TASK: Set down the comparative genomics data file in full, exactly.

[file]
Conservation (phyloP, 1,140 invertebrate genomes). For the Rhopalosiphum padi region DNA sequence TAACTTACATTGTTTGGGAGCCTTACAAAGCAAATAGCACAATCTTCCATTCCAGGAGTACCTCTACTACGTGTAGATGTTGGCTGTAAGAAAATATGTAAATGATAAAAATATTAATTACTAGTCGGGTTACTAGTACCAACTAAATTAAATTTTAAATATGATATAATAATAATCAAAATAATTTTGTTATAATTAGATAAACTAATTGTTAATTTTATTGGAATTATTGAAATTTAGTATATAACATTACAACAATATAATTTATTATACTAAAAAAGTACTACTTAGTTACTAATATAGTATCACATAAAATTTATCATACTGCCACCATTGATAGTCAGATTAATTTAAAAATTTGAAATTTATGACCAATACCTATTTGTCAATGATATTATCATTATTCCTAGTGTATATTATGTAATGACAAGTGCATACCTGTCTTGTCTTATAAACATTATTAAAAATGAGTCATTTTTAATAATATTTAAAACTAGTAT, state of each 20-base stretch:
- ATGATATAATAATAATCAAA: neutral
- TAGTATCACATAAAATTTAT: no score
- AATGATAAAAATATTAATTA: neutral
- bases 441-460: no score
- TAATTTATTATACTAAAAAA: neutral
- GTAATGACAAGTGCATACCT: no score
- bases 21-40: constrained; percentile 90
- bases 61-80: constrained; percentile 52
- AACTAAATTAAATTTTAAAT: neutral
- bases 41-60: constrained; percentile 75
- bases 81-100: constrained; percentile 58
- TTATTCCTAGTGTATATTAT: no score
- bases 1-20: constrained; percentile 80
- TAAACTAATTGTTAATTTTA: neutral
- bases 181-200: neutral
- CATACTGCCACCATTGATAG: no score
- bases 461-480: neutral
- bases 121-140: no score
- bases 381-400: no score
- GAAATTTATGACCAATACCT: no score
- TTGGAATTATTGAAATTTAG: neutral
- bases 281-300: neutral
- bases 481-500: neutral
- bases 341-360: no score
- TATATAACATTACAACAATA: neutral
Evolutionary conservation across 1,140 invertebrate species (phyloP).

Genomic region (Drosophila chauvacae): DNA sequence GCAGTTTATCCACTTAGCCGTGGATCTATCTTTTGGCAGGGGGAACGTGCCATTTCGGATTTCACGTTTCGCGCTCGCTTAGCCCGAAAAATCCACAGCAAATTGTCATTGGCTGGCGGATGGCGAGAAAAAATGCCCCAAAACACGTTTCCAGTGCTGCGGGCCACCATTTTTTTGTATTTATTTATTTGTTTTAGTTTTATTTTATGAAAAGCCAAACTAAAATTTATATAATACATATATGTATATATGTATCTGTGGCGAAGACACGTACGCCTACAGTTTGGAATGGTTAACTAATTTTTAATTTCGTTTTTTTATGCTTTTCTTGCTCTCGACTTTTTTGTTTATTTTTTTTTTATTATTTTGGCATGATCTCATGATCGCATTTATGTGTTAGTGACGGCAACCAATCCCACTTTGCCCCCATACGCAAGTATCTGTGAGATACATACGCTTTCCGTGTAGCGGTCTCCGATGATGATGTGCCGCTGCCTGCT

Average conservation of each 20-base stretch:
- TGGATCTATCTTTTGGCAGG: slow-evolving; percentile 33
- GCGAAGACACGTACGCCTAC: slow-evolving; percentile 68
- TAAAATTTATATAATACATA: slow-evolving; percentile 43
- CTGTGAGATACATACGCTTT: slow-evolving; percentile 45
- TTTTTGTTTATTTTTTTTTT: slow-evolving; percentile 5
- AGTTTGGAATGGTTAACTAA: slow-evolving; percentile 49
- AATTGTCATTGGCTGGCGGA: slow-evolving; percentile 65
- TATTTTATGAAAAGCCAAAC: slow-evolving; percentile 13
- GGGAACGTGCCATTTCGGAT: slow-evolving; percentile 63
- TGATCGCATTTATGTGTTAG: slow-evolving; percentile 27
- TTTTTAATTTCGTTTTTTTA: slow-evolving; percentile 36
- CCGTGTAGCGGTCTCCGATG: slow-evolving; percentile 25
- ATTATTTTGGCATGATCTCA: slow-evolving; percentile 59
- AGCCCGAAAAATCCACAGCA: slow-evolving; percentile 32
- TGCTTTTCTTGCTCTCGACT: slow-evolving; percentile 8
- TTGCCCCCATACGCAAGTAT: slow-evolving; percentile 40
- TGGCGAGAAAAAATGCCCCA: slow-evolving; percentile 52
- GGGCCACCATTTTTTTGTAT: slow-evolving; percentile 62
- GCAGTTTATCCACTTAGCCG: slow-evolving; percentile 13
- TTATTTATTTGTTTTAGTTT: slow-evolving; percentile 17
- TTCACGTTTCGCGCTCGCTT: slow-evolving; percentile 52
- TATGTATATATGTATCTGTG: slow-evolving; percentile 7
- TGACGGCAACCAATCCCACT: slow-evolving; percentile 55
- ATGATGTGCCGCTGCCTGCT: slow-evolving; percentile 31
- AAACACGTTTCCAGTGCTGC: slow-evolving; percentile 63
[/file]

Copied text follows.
Conservation (phyloP, 1,140 invertebrate genomes). For the Rhopalosiphum padi region DNA sequence TAACTTACATTGTTTGGGAGCCTTACAAAGCAAATAGCACAATCTTCCATTCCAGGAGTACCTCTACTACGTGTAGATGTTGGCTGTAAGAAAATATGTAAATGATAAAAATATTAATTACTAGTCGGGTTACTAGTACCAACTAAATTAAATTTTAAATATGATATAATAATAATCAAAATAATTTTGTTATAATTAGATAAACTAATTGTTAATTTTATTGGAATTATTGAAATTTAGTATATAACATTACAACAATATAATTTATTATACTAAAAAAGTACTACTTAGTTACTAATATAGTATCACATAAAATTTATCATACTGCCACCATTGATAGTCAGATTAATTTAAAAATTTGAAATTTATGACCAATACCTATTTGTCAATGATATTATCATTATTCCTAGTGTATATTATGTAATGACAAGTGCATACCTGTCTTGTCTTATAAACATTATTAAAAATGAGTCATTTTTAATAATATTTAAAACTAGTAT, state of each 20-base stretch:
- ATGATATAATAATAATCAAA: neutral
- TAGTATCACATAAAATTTAT: no score
- AATGATAAAAATATTAATTA: neutral
- bases 441-460: no score
- TAATTTATTATACTAAAAAA: neutral
- GTAATGACAAGTGCATACCT: no score
- bases 21-40: constrained; percentile 90
- bases 61-80: constrained; percentile 52
- AACTAAATTAAATTTTAAAT: neutral
- bases 41-60: constrained; percentile 75
- bases 81-100: constrained; percentile 58
- TTATTCCTAGTGTATATTAT: no score
- bases 1-20: constrained; percentile 80
- TAAACTAATTGTTAATTTTA: neutral
- bases 181-200: neutral
- CATACTGCCACCATTGATAG: no score
- bases 461-480: neutral
- bases 121-140: no score
- bases 381-400: no score
- GAAATTTATGACCAATACCT: no score
- TTGGAATTATTGAAATTTAG: neutral
- bases 281-300: neutral
- bases 481-500: neutral
- bases 341-360: no score
- TATATAACATTACAACAATA: neutral
Evolutionary conservation across 1,140 invertebrate species (phyloP).

Genomic region (Drosophila chauvacae): DNA sequence GCAGTTTATCCACTTAGCCGTGGATCTATCTTTTGGCAGGGGGAACGTGCCATTTCGGATTTCACGTTTCGCGCTCGCTTAGCCCGAAAAATCCACAGCAAATTGTCATTGGCTGGCGGATGGCGAGAAAAAATGCCCCAAAACACGTTTCCAGTGCTGCGGGCCACCATTTTTTTGTATTTATTTATTTGTTTTAGTTTTATTTTATGAAAAGCCAAACTAAAATTTATATAATACATATATGTATATATGTATCTGTGGCGAAGACACGTACGCCTACAGTTTGGAATGGTTAACTAATTTTTAATTTCGTTTTTTTATGCTTTTCTTGCTCTCGACTTTTTTGTTTATTTTTTTTTTATTATTTTGGCATGATCTCATGATCGCATTTATGTGTTAGTGACGGCAACCAATCCCACTTTGCCCCCATACGCAAGTATCTGTGAGATACATACGCTTTCCGTGTAGCGGTCTCCGATGATGATGTGCCGCTGCCTGCT

Average conservation of each 20-base stretch:
- TGGATCTATCTTTTGGCAGG: slow-evolving; percentile 33
- GCGAAGACACGTACGCCTAC: slow-evolving; percentile 68
- TAAAATTTATATAATACATA: slow-evolving; percentile 43
- CTGTGAGATACATACGCTTT: slow-evolving; percentile 45
- TTTTTGTTTATTTTTTTTTT: slow-evolving; percentile 5
- AGTTTGGAATGGTTAACTAA: slow-evolving; percentile 49
- AATTGTCATTGGCTGGCGGA: slow-evolving; percentile 65
- TATTTTATGAAAAGCCAAAC: slow-evolving; percentile 13
- GGGAACGTGCCATTTCGGAT: slow-evolving; percentile 63
- TGATCGCATTTATGTGTTAG: slow-evolving; percentile 27
- TTTTTAATTTCGTTTTTTTA: slow-evolving; percentile 36
- CCGTGTAGCGGTCTCCGATG: slow-evolving; percentile 25
- ATTATTTTGGCATGATCTCA: slow-evolving; percentile 59
- AGCCCGAAAAATCCACAGCA: slow-evolving; percentile 32
- TGCTTTTCTTGCTCTCGACT: slow-evolving; percentile 8
- TTGCCCCCATACGCAAGTAT: slow-evolving; percentile 40
- TGGCGAGAAAAAATGCCCCA: slow-evolving; percentile 52
- GGGCCACCATTTTTTTGTAT: slow-evolving; percentile 62
- GCAGTTTATCCACTTAGCCG: slow-evolving; percentile 13
- TTATTTATTTGTTTTAGTTT: slow-evolving; percentile 17
- TTCACGTTTCGCGCTCGCTT: slow-evolving; percentile 52
- TATGTATATATGTATCTGTG: slow-evolving; percentile 7
- TGACGGCAACCAATCCCACT: slow-evolving; percentile 55
- ATGATGTGCCGCTGCCTGCT: slow-evolving; percentile 31
- AAACACGTTTCCAGTGCTGC: slow-evolving; percentile 63